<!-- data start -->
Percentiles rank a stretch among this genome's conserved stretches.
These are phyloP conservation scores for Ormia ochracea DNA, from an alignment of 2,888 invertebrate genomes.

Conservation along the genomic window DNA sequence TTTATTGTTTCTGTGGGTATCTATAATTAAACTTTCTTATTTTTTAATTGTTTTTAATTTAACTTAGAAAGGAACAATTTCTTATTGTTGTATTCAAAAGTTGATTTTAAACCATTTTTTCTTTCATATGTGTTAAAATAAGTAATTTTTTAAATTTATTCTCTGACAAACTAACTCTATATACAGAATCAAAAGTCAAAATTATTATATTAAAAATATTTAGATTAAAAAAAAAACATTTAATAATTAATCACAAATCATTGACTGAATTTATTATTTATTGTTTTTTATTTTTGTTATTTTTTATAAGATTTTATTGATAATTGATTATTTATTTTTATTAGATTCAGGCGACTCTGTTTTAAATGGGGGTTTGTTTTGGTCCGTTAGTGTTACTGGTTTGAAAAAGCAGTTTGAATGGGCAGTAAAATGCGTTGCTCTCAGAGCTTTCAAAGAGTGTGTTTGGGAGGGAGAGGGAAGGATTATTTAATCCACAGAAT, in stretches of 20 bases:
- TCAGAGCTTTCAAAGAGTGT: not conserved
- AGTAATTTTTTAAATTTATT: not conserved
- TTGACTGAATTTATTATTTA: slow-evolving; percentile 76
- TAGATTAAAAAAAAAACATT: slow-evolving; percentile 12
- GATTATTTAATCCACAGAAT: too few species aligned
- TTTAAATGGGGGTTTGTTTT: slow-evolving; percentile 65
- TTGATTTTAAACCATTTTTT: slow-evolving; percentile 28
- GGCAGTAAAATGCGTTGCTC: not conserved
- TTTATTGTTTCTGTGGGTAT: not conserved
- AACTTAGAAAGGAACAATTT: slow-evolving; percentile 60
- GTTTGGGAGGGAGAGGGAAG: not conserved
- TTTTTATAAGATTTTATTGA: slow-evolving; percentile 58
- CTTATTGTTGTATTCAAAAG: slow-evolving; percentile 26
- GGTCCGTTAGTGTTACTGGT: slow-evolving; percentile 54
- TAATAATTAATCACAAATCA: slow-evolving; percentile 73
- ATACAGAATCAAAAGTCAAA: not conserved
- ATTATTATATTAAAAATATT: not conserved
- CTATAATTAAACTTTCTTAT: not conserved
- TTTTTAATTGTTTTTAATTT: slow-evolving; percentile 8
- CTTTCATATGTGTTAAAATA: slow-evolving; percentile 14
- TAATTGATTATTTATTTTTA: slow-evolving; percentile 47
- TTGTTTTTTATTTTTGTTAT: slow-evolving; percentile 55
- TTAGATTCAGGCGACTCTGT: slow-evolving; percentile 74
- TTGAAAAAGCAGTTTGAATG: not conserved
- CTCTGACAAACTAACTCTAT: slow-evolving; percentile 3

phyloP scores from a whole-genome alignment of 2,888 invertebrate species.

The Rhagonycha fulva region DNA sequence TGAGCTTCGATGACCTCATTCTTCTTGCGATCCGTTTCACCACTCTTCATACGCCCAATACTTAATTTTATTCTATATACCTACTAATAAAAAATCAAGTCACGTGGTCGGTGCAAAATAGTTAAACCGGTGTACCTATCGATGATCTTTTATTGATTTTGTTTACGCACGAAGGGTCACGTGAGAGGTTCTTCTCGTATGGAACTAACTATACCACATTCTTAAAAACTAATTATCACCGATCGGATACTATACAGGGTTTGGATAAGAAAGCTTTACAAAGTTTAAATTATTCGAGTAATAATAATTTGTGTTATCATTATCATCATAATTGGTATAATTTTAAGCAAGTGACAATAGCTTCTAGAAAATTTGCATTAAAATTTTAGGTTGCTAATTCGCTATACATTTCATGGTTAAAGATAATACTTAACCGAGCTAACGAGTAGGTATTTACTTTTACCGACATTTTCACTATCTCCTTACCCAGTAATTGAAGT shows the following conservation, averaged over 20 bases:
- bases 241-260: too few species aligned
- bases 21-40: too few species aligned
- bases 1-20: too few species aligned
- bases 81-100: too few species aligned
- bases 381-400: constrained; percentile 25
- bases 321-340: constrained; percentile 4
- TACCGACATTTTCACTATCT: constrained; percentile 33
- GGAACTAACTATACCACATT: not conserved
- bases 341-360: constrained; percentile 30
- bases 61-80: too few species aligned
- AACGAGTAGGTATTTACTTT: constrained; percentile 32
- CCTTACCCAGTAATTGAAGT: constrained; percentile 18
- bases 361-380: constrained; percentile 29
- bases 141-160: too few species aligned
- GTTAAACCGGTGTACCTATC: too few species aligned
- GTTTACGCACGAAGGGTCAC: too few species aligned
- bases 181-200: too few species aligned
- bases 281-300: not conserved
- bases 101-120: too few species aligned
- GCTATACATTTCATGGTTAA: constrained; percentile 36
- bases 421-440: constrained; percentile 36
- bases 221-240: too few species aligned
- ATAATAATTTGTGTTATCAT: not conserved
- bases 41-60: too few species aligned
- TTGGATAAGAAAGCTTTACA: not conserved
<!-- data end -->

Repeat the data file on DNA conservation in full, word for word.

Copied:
Percentiles rank a stretch among this genome's conserved stretches.
These are phyloP conservation scores for Ormia ochracea DNA, from an alignment of 2,888 invertebrate genomes.

Conservation along the genomic window DNA sequence TTTATTGTTTCTGTGGGTATCTATAATTAAACTTTCTTATTTTTTAATTGTTTTTAATTTAACTTAGAAAGGAACAATTTCTTATTGTTGTATTCAAAAGTTGATTTTAAACCATTTTTTCTTTCATATGTGTTAAAATAAGTAATTTTTTAAATTTATTCTCTGACAAACTAACTCTATATACAGAATCAAAAGTCAAAATTATTATATTAAAAATATTTAGATTAAAAAAAAAACATTTAATAATTAATCACAAATCATTGACTGAATTTATTATTTATTGTTTTTTATTTTTGTTATTTTTTATAAGATTTTATTGATAATTGATTATTTATTTTTATTAGATTCAGGCGACTCTGTTTTAAATGGGGGTTTGTTTTGGTCCGTTAGTGTTACTGGTTTGAAAAAGCAGTTTGAATGGGCAGTAAAATGCGTTGCTCTCAGAGCTTTCAAAGAGTGTGTTTGGGAGGGAGAGGGAAGGATTATTTAATCCACAGAAT, in stretches of 20 bases:
- TCAGAGCTTTCAAAGAGTGT: not conserved
- AGTAATTTTTTAAATTTATT: not conserved
- TTGACTGAATTTATTATTTA: slow-evolving; percentile 76
- TAGATTAAAAAAAAAACATT: slow-evolving; percentile 12
- GATTATTTAATCCACAGAAT: too few species aligned
- TTTAAATGGGGGTTTGTTTT: slow-evolving; percentile 65
- TTGATTTTAAACCATTTTTT: slow-evolving; percentile 28
- GGCAGTAAAATGCGTTGCTC: not conserved
- TTTATTGTTTCTGTGGGTAT: not conserved
- AACTTAGAAAGGAACAATTT: slow-evolving; percentile 60
- GTTTGGGAGGGAGAGGGAAG: not conserved
- TTTTTATAAGATTTTATTGA: slow-evolving; percentile 58
- CTTATTGTTGTATTCAAAAG: slow-evolving; percentile 26
- GGTCCGTTAGTGTTACTGGT: slow-evolving; percentile 54
- TAATAATTAATCACAAATCA: slow-evolving; percentile 73
- ATACAGAATCAAAAGTCAAA: not conserved
- ATTATTATATTAAAAATATT: not conserved
- CTATAATTAAACTTTCTTAT: not conserved
- TTTTTAATTGTTTTTAATTT: slow-evolving; percentile 8
- CTTTCATATGTGTTAAAATA: slow-evolving; percentile 14
- TAATTGATTATTTATTTTTA: slow-evolving; percentile 47
- TTGTTTTTTATTTTTGTTAT: slow-evolving; percentile 55
- TTAGATTCAGGCGACTCTGT: slow-evolving; percentile 74
- TTGAAAAAGCAGTTTGAATG: not conserved
- CTCTGACAAACTAACTCTAT: slow-evolving; percentile 3

phyloP scores from a whole-genome alignment of 2,888 invertebrate species.

The Rhagonycha fulva region DNA sequence TGAGCTTCGATGACCTCATTCTTCTTGCGATCCGTTTCACCACTCTTCATACGCCCAATACTTAATTTTATTCTATATACCTACTAATAAAAAATCAAGTCACGTGGTCGGTGCAAAATAGTTAAACCGGTGTACCTATCGATGATCTTTTATTGATTTTGTTTACGCACGAAGGGTCACGTGAGAGGTTCTTCTCGTATGGAACTAACTATACCACATTCTTAAAAACTAATTATCACCGATCGGATACTATACAGGGTTTGGATAAGAAAGCTTTACAAAGTTTAAATTATTCGAGTAATAATAATTTGTGTTATCATTATCATCATAATTGGTATAATTTTAAGCAAGTGACAATAGCTTCTAGAAAATTTGCATTAAAATTTTAGGTTGCTAATTCGCTATACATTTCATGGTTAAAGATAATACTTAACCGAGCTAACGAGTAGGTATTTACTTTTACCGACATTTTCACTATCTCCTTACCCAGTAATTGAAGT shows the following conservation, averaged over 20 bases:
- bases 241-260: too few species aligned
- bases 21-40: too few species aligned
- bases 1-20: too few species aligned
- bases 81-100: too few species aligned
- bases 381-400: constrained; percentile 25
- bases 321-340: constrained; percentile 4
- TACCGACATTTTCACTATCT: constrained; percentile 33
- GGAACTAACTATACCACATT: not conserved
- bases 341-360: constrained; percentile 30
- bases 61-80: too few species aligned
- AACGAGTAGGTATTTACTTT: constrained; percentile 32
- CCTTACCCAGTAATTGAAGT: constrained; percentile 18
- bases 361-380: constrained; percentile 29
- bases 141-160: too few species aligned
- GTTAAACCGGTGTACCTATC: too few species aligned
- GTTTACGCACGAAGGGTCAC: too few species aligned
- bases 181-200: too few species aligned
- bases 281-300: not conserved
- bases 101-120: too few species aligned
- GCTATACATTTCATGGTTAA: constrained; percentile 36
- bases 421-440: constrained; percentile 36
- bases 221-240: too few species aligned
- ATAATAATTTGTGTTATCAT: not conserved
- bases 41-60: too few species aligned
- TTGGATAAGAAAGCTTTACA: not conserved